APOC1 Promotes Tumor Progression in ccRCC

Given that APOC1 was upregulated in ccRCC tissues and its high expression led to shorter OS, we further investigated the role of APOC1 in the tumor progression of ccRCC based on the cancer stage and tumor grade. According to the analysis of UALCAN database (Figure 3A), we found that the expression of APOC1 increased with the development of KIRC, but no such observation was made in case of KIRP and KICH. Furthermore, higher expression of APOC1 was observed in higher tumor grade of KIRC (Figure 3B). Therefore, we speculated that APOC1 may act as an oncogene in ccRCC to promote tumor progression.


Figure 3. (A) The transcript level of APOC1 in different stages of kidney cancers. The expression of APOC1 increased with the development of KIRC, but made no sense for KIRP and KICH. (B) Similarly, the significantly difference in APOC1 expression was also found in ccRCC tumor grades.

Aberrant Expression of APOC1 in RCC Tumor Specimens and Cell Lines

To verify the above results, we subsequently performed qRT-PCR and western blot for the ccRCC tumor samples. A total of 32 ccRCC tumor tissues and adjacent normal tissues (normal tissues adjacent to the tumor volume) were collected. The PCR result is shown in Figure 4A. The transcriptional expression of APOC1 in tumor tissues was significantly higher than that in the adjacent tissues (p < 0.01). Similarly, the APOC1 protein level was also found to be higher in tumor tissues (Figure 4B).


Figure 4. (A) PCR results of the 32 ccRCC tumor tissues. The mRNA expression of APOC1 in tumor tissues was significantly higher than that in adjacent tissues (p < 0.01) (B) the APOC1 protein level was significantly higher in tumor tissues than that in adjacent tissues. (C) The western blot analysis of eight ccRCC patients with different tumor grades revealed higher protein expression of APOC1 in patients with higher tumor grade. (D,E) The mRNA and protein expression level of APOC1 was highest in CAKI-2. In addition to CAKI-2 and ACHN, all the other cell lines showed lower APOC1 expression than HK-2, which is considered as a normal tissue cell line (**p < 0.01, ***p < 0.001).

Subsequently, we investigated whether APOC1 was expressed in renal cancer cell lines (786-O, 769-P, CAKI-1, CAKI-2, and ACHN) and normal cell line HK-2. As displayed in Figures 4D,E, the mRNA and protein expression levels of APOC1 were highest in CAKI-2. In addition to CAKI-2 and ACHN, all the other cell lines showed a lower expression of APOC1 than HK-2.

The difference in the expression of APOC1 in the progression of ccRCC was also verified in this study. We collected eight ccRCC tumor tissue samples, half of which were with high Fuhrman grade (grade: 3–4) and half were with low Fuhrman grade (grade: 1–2), based on postoperative pathology. The western blot analysis revealed that higher protein expression of APOC1 could be found in patients of ccRCC with higher tumor grade (Figure 4C). These results were consistent with our current findings.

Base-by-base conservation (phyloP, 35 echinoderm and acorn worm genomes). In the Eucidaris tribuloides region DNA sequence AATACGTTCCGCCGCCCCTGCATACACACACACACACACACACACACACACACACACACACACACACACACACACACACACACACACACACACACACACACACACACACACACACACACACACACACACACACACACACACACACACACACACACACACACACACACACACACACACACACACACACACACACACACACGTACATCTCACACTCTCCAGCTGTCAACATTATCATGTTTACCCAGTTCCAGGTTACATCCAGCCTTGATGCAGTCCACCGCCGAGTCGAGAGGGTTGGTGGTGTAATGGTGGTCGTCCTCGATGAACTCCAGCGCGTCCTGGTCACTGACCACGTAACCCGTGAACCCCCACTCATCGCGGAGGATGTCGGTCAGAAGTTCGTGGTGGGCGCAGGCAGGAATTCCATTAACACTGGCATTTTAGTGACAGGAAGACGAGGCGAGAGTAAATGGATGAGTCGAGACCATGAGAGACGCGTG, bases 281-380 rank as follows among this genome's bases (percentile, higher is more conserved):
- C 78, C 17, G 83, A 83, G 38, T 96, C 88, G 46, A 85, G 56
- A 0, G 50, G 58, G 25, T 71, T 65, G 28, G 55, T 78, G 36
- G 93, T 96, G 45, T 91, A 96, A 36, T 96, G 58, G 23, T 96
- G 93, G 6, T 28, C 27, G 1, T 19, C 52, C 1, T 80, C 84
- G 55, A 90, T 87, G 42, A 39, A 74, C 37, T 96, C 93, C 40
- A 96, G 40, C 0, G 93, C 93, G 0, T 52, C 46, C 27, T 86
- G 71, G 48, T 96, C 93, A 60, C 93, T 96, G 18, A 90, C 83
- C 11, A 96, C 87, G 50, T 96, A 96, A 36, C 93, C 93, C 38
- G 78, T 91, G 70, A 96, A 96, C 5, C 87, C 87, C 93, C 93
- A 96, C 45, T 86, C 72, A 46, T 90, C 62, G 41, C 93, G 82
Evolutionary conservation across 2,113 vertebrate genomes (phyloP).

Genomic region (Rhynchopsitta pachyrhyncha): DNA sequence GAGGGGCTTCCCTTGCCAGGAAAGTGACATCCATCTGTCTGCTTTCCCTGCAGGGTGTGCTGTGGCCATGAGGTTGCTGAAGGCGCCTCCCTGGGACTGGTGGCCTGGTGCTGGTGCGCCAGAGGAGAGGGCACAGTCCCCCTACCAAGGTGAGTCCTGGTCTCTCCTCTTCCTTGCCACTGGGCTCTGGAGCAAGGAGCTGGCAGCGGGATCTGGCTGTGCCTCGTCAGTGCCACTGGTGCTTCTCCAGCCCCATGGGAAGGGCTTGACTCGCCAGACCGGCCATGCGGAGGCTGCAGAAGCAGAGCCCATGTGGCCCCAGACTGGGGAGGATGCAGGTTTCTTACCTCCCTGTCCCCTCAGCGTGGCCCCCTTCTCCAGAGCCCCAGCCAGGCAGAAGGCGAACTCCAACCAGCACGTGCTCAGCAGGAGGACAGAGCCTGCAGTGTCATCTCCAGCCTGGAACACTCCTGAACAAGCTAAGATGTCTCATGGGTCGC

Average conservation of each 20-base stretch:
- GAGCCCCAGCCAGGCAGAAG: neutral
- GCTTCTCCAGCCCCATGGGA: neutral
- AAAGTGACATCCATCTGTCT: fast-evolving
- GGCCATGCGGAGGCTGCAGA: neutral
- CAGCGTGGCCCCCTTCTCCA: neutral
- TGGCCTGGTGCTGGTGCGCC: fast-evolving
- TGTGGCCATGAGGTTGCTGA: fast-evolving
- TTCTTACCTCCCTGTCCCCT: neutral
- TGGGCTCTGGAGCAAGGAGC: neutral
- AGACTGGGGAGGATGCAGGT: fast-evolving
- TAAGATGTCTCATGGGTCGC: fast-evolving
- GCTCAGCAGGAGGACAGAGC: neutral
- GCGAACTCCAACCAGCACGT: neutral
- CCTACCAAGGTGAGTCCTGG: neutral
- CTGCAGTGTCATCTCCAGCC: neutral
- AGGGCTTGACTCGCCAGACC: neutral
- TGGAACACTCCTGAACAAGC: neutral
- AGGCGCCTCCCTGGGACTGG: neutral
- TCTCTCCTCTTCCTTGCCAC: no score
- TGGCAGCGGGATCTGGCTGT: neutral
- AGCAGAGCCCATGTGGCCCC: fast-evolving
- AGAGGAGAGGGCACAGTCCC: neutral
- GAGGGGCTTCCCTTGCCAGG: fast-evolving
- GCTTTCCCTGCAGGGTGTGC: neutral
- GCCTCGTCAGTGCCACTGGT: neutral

Expression Pattern of APOC1 in Clinical RCC Cohorts and Its Prognostic Validation

IHC staining assay was performed using TMAs tissues of our clinical cohort. As shown in Figure 5, a total of 72 ccRCC patients were classified into the low APOC1 expression group (IRS ≤ 1) and high APOC1 expression group (IRS>1) based on the IHC staining score. Finally, 45 of the 72 (62.5%) samples showed high expression of APOC1, while 27 (37.5%) of tissues with relatively low APOC1 level. The association between the APOC1 expression and clinicopathological characteristics of patients were summarized in Table 1. We found that high expression of APOC1 was significantly associated with the larger tumor size (p = 0.018) and advanced histological grade (p = 0.016). However, APOC1 expression status had no significant difference in the age, gender, and TNM stage of ccRCC patients.


Figure 5. Representative pictures of ccRCC in tissue microarray by IHC, (a) (negative), (b) (weak brown), (c) (moderate brown), (d) (strong brown).


Table 1. Correlations between the expression of APOC1 and clinicopathological features in 72 ccRCC patients.

In addition, we performed the outcome analysis of our clinical cohort to validate the prognostic significance of APOC1 expression in ccRCC. Kaplan-Meier curves revealed that the patients with high APOC1 expression had a shorter OS and PFS (p = 0.022 for OS and p = 0.007 for PFS, Figures 6A,B). Finally, univariate Cox regression analysis for the survival analysis was conducted to explore the significant value of APOC1 in prognosis (Table 2; HR, 0.209; 95% CI, 0.048–0.916 [p = 0.038]).


Figure 6. The APOC1 high expression group was associated with decreased overall survival (A) and progression-free survival (B) in 72 ccRCC patients. Log-rank p value was 0.022 for OS, and 0.007 for PFS.


Table 2. Univariate Cox regression for OS.


In this study, we first investigated the APOC1 expression profile in urinary tumors and its relevant prognostic value in ccRCC. We compared the expression level of APOC1 in the urinary tumor tissues and normal tissues using databases and found a general higher expression in tumors as compared to that in normal tissues. Besides, high expression of APOC1 made a significant difference in the overall survival of patients with ccRCC and KIRP. We further investigated the role of APOC1 in the tumor progression of ccRCC and KIRP. Our observation found higher APOC1 expression in advanced tumor malignancy characterized by tumor grade and cancer stage of ccRCC. To verify the results from the analysis of databases, we collected tissue samples from patients with ccRCC to perform subsequent validation using qRT-PCR, western blotting, and IHC staining assays. The obtained results were consistent with our previous findings using the databases. Moreover, by analyzing the associations between APOC1 expression and the clinicopathological characteristics of patients with ccRCC, we confirmed the correlation between APOC1 expression and tumor size, which reflects the tumor's aggressiveness.